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Cancer vaccines aim at inducing tumour-specific immune responses. However, in clinical studies so far these approaches have limited antitumour effect. Evidence is accumulating that MDSC (myeloid-derived suppressor cells) can suppress the antitumour immune response. Reversal of MDSC-mediated immune suppression by treatment with the tyrosine kinase inhibitor sunitinb can therefore possibly increase the efficacy of cancer vaccines.
Material and methods
We developed a method to assess MDSC depletion in a preclinical model of HPV-induced neoplasia. TC-1 (cells expressing HPV16-E7) tumour-bearing mice were injected with different dosages of sunitinib daily, for 9 days, with and without immunisation with SFVeE6,7 (Semliki Forest virus encoding human papilloma virus E6,7 tumor antigens). Intra-tumoral, intra-splenic and circulating MDSC and CD8 T cell levels were assessed after treatment.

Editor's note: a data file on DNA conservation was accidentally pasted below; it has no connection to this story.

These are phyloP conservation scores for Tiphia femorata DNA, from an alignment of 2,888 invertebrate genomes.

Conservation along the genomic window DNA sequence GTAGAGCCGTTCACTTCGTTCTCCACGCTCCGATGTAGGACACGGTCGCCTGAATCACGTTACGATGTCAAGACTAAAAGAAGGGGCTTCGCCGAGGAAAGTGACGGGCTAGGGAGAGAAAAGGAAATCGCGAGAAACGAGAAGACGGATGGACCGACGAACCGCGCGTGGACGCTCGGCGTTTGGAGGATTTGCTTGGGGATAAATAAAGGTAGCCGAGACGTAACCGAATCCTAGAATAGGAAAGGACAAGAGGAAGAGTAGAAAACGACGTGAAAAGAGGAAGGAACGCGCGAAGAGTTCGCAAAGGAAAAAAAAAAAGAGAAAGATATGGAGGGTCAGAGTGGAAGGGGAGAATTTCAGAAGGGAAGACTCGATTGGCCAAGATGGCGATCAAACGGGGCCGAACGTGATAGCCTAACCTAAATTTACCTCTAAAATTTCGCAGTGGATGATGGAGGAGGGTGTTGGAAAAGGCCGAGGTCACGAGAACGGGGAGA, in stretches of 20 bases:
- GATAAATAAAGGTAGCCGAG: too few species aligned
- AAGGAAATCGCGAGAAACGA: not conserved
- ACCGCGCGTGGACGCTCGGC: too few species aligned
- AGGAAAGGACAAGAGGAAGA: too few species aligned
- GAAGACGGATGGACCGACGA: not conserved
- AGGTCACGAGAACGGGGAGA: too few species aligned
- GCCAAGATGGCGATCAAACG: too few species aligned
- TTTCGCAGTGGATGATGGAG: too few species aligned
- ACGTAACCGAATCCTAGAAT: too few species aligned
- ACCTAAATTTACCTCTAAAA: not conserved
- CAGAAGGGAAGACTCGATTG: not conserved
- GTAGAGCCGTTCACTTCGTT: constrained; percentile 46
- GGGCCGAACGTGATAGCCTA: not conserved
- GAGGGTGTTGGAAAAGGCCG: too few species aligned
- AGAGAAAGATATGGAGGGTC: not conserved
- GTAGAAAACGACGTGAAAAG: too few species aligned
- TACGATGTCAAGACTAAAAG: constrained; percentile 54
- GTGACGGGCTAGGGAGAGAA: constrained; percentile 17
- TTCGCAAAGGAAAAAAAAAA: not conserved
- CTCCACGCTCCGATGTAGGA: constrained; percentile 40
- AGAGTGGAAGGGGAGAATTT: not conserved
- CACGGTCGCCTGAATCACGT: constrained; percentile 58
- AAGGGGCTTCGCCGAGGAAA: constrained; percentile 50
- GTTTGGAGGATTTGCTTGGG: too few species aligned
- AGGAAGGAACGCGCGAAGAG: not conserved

Upon sunitinib treatment, the absolute numbers of intra-tumoral, intra-splenic and circulating MDSC decreased in a dose-dependent manner. Combined sunitinib and immunisation therapy led to a marked decrease of intra-tumoral, intra-splenic and circulating MDSC levels as compared to non-treated control or immunisation alone. The bi-therapy regimen markedly enhanced intra-tumoral, intra-splenic and circulating levels of CD8 T cells. The highest number of circulating CD8 T cells undergoing degranulation (CD107ab+) was observed after combined treatment. Most importantly, this combined sunitinib and immunisation treatment regimen abrogated tumour growth.
In summary, we demonstrated that sunitinib alone or in combination with immunisation can decrease intra-tumoral, intra-splenic and circulating MDSC levels. Also, combination of sunitinib treatment with immunisation enhanced levels and degranulating activity of CD8 T cells, thus resulting in reversal of tumour growth. This study indicates that SFV-based immunotherapy combined with sunitinib treatment could improve treatment outcome.
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